Let’s be honest: Facebook is mostly trash. But every now and then, you get lucky and the algorithm shows you something like “The Annual Icelandic Beer Festival.” Iceland + beer + festival = a perfect combination of three magic words. With only about 4 weeks notice, a wink, and a prayer, I had my plane tickets and accommodations for what promised to be a hell of a time in the far North.
This would be my third trip to Iceland, but my first revolving around craft beer. The story of beer in Iceland is an interesting one: Prohibition in Iceland began in 1915, and while the ban on wine and other alcohols were lifted in stages by 1935, beer over 2.25% ABV remained illegal until 1989. To an outsider, this makes little sense. Turns out, it was left off the referendum in 1936 due to pressure from Iceland’s “temperance lobby” (a fancy name for “fun police”), which argued that “beer would lead to more depravity, because it was cheaper than spirits.” Okay, mom.
Depravity notwithstanding, the craft scene in Iceland is now blooming in a beautiful way. One could even argue that its relative newness is a benefit, because unlike many other European countries, they’re not limited by centuries of pre-existing traditions or “rules” in brewing. As a result, Iceland’s fresh eyes can take advantage of ingredients, techniques, and innovations the world over — a little of this from the U.S., a little of that from Europe — assigning a unique meaning to the notion of “Icelandic craft beer”.
While “real beer” above 2.25% is now legal throughout Iceland, the government still maintains strict regulatory control over the distribution, sale, and advertisement of alcohol. It can only be bought in government-run liquor stores, called “Vinbudin,” which are few and far between and open only for very limited hours. Since most Icelandic brewers are relatively small and new, and bottling/canning for distribution puts a strain on production time and cost, the Annual Icelandic Beer Festival is the perfect place to see firsthand how Icelandic ingredients and identity are intermingling with foreign influence.
Braving the stormy Icelandic wind and arriving in Reykjavik, I was excited to dive headfirst into some local brews. The festival was taking place at KEX Hostel, which, after years of serving as a popular purveyor of craft beer to tourists and locals alike, has recently begun making their own proprietary beers on-site with KEX Brewing. The sparse ground floor of the building, reserved for events only, was lined with tables hosting dozens of diverse breweries, including brand new Icelandic startups like Lady Brewery (Iceland’s first female-owned brewery) and mono. brewing project alongside London’s Beavertown Brewing and Denmark’s To Øl.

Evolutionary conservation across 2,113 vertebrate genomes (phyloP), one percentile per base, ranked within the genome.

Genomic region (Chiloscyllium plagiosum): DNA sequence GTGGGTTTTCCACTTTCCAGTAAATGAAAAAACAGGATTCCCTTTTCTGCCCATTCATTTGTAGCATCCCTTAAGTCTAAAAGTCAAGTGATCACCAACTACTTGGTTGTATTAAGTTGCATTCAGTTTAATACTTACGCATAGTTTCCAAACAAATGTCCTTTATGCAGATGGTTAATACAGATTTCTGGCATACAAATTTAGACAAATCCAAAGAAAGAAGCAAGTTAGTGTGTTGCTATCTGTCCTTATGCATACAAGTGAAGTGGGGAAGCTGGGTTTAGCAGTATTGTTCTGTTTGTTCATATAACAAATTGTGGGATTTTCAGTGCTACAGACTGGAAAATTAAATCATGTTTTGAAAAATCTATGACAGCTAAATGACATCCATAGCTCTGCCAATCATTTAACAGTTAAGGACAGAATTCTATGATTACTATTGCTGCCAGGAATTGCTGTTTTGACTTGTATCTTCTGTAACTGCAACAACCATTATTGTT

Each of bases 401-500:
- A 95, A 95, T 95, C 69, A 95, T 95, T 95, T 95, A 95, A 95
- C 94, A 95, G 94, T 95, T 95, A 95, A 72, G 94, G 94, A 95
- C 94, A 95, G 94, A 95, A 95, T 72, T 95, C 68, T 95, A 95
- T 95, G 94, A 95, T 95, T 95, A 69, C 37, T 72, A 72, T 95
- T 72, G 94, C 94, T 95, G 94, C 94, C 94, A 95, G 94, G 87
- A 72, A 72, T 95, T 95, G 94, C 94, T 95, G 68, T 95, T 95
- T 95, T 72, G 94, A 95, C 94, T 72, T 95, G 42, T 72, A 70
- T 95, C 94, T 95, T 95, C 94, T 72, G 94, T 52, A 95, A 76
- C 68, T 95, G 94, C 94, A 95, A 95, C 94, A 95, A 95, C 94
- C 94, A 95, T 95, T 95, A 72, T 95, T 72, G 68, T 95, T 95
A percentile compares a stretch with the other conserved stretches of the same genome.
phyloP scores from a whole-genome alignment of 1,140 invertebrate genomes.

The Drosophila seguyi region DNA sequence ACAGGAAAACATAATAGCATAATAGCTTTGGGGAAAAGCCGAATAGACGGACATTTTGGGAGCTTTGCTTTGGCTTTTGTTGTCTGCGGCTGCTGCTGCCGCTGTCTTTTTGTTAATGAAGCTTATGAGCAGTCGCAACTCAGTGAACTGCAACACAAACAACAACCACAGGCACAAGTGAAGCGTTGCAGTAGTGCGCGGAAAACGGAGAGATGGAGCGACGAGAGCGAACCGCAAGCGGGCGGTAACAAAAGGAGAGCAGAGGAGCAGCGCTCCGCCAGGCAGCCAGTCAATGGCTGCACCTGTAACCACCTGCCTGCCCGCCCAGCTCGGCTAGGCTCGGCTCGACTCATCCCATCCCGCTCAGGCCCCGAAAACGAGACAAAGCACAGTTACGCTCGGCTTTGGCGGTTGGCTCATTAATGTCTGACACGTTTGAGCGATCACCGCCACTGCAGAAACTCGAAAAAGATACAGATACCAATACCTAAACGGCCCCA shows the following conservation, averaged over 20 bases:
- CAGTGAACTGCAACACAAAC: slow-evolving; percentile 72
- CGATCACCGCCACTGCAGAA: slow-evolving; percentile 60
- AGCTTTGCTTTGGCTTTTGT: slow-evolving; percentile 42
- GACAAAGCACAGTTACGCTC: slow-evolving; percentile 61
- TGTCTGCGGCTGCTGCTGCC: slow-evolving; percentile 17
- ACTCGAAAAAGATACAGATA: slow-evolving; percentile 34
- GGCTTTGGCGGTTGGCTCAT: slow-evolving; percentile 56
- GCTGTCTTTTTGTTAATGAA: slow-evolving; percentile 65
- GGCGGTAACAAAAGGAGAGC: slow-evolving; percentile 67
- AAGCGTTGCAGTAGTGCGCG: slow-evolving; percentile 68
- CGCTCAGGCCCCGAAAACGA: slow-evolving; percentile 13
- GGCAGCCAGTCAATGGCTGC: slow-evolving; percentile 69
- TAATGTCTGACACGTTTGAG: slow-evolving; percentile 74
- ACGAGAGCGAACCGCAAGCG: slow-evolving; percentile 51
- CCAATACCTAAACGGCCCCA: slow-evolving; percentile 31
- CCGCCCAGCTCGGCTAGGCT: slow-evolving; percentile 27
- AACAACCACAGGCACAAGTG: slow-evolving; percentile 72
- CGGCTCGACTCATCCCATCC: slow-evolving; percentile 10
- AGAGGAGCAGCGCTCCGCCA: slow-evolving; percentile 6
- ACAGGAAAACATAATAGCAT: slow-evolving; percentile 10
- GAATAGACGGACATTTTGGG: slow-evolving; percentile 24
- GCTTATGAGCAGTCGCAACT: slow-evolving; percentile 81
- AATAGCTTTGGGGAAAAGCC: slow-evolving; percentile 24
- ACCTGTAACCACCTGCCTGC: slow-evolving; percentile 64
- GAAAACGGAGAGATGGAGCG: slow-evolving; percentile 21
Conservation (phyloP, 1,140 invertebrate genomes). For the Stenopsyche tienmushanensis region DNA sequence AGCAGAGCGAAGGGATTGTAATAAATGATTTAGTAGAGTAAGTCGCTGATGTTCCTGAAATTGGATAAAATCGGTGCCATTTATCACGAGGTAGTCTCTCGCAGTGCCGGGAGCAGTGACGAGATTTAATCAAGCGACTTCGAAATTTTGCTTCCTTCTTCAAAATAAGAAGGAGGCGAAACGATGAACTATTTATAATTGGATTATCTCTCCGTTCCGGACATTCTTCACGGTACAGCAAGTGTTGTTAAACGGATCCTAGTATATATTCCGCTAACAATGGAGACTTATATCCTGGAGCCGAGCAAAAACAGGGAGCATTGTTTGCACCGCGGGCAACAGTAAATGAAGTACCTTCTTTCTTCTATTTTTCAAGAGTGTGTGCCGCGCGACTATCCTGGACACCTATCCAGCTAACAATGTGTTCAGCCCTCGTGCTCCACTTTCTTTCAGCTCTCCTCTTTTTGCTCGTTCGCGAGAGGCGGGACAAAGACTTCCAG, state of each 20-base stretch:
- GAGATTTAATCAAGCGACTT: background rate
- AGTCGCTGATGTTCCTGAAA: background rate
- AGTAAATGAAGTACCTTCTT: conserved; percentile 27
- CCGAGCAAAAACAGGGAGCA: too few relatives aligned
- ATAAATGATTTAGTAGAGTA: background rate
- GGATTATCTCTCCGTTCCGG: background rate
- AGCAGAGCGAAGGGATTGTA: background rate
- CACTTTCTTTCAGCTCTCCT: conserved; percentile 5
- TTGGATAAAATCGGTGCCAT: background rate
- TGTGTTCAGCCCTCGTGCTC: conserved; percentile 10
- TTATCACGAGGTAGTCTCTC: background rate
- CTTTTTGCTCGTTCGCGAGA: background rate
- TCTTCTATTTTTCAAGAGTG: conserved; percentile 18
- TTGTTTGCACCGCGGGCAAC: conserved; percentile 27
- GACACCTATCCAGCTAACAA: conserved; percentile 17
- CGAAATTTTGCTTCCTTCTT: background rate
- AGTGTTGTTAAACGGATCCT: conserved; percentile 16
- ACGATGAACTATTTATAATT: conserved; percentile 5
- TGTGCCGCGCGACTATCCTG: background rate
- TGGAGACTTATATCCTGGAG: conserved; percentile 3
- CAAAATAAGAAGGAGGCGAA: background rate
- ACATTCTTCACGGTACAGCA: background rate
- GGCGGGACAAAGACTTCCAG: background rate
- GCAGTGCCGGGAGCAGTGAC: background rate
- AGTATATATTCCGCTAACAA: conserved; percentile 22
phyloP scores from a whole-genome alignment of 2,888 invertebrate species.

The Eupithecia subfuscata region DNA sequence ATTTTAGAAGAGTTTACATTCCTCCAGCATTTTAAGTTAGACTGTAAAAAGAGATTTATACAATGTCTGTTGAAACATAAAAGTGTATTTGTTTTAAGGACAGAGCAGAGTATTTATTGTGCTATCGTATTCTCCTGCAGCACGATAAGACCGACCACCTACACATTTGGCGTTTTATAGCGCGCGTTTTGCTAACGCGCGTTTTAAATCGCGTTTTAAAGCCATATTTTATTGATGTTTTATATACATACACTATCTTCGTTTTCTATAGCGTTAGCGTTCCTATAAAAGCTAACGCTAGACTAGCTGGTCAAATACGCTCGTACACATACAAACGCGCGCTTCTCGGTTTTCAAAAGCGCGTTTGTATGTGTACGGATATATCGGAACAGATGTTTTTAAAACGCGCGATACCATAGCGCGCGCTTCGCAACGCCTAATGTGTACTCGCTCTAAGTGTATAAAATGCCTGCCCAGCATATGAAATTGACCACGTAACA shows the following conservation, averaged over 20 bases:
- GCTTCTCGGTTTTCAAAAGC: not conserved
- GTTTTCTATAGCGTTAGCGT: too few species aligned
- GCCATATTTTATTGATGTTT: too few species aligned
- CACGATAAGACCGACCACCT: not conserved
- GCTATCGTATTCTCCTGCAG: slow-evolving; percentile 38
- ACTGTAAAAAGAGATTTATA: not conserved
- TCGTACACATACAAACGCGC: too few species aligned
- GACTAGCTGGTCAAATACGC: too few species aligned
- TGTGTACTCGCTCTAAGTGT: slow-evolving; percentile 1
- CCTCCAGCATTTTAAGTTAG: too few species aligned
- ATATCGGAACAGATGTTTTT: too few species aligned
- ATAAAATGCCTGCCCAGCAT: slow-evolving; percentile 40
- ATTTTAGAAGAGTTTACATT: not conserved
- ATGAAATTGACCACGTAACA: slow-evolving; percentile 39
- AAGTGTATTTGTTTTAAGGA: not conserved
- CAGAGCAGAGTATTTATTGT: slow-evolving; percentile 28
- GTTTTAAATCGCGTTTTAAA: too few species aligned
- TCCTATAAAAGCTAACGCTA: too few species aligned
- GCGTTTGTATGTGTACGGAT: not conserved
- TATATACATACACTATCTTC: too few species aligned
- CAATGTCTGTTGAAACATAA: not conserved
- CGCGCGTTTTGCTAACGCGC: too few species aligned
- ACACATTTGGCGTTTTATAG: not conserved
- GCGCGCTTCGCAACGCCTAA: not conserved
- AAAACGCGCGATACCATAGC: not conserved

Upstairs, several more breweries were posted up behind KEX’s cozy, atmospheric bar, including Other Half, The Veil Brewing Co., Prairie Artisan Ales, and more. All told, there were about fifty breweries in attendance. Compared to many American beer festivals, this one was refreshingly small, intimate, and no frills — the beers and the camaraderie were the stars of the show. Tickets were $140 for three consecutive days of 3-hour sessions, with different beers offered each night, and while not cheap (as nothing in Iceland is) the experience was well worth it.
It’s commonplace for people to travel to Iceland in search of inspiration — after all, its otherworldly landscape replete with volcanoes and glaciers is unlike anywhere else in the world. So, it makes sense that its beer would be no different. Where else but in Iceland would you get to try beer from fledgling local breweries with ingredients like Skyr, seaweed, licorice (“lakris”), and “hrútaberin”?
In addition to the beers, many of which would not be available anywhere else, ever again, the brewers themselves were eminently approachable, friendly, and enthusiastic to have a conversation with the many, many drinkers lining up for their wares. From North Carolina’s Fonta Flora, I learned what a “kvass” is, and Lady Brewery served beer accompanied by a piece of (delicious!) fried seaweed. I had a frighteningly smooth 13%’er from Mikkeller, and commiserated about the trials of shared hostel bathrooms with Anthony from Brooklyn’s Other Half. Belgian brewer Bokkereyder served a lambic jokingly dubbed a “spooky ghost lambic” for its mature age, (for sure the spookiest I’ve ever tasted,) and the “milkshake IPA” made its first-ever appearance on my palate in a taster from Reykjavik’s Ör Brewing Project.
As Iceland further develops its unique craft beer identity and economy, an inclusive festival like the one at KEX is the perfect opportunity to get a taste. “There is more demand for local and more interesting beers than before, and there is more space for diversity in the Icelandic beer scene,” says Raxel of Lady Brewery. “We still haven’t had an Icelandic Lambic beer!” Given the speed at which this tiny nation is catching up, the 2019 Annual Icelandic Beer Festival could be the perfect opportunity to try the first one.